A doctor, if he had good sense would not wish to visit women in
childbirth. And if a woman had good sense she would not wish a
man to doctor them on such an occasion.
—Brigham Young, December 1851
The shrill cry of a woman in immense pain filled the otherwise quiet night sky over Utah's Salt Lake Valley. Patty Bartlett Sessions smiled down at the expectant mother and wiped the sweat off her forehead. Barely out of her teens, the woman was in the final stages of delivery and frightened of the experience her body was going through. Her pleading eyes found compassion in the fifty-two-yearold midwife caring for her.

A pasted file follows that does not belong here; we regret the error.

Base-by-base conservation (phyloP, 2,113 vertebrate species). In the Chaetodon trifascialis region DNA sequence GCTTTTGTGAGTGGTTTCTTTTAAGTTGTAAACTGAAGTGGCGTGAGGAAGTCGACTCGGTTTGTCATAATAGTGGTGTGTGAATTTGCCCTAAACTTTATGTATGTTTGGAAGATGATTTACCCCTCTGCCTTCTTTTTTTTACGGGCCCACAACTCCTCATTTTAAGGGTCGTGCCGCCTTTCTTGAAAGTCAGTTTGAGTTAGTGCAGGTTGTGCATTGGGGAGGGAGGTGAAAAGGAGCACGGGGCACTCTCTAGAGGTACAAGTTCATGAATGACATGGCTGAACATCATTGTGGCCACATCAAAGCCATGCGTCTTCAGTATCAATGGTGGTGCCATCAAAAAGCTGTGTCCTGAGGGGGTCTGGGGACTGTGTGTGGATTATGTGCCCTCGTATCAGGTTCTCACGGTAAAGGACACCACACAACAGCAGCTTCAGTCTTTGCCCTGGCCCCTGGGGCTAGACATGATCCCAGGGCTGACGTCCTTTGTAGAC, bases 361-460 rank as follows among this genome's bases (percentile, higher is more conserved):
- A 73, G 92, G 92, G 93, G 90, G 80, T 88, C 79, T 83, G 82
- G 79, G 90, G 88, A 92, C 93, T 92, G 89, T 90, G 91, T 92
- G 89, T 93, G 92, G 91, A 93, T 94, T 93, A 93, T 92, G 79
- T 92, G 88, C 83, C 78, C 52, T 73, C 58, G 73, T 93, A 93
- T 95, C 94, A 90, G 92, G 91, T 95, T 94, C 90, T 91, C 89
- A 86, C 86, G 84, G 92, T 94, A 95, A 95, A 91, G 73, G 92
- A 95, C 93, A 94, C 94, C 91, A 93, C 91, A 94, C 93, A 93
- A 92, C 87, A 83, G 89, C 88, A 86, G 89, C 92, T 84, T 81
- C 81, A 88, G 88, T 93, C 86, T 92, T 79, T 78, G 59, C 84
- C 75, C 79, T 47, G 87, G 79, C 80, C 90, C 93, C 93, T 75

Patty Bartlett Sessions had helped bring hundreds of babies into the world. The sparsely populated western frontier of the 1800s was in need of trained birth attendants who could help ensure mother and child survived the grueling process of labor and delivery. The gifted midwife calmly reassured the frantic mother-tobe with stories of the healthy infants she had laid in the arms of anxious mothers. The exhausted woman nodded and tried to smile through a contraction.
Patty did not solely rely on practical experience to help her with her job. She studied the pages of a medical book entiüed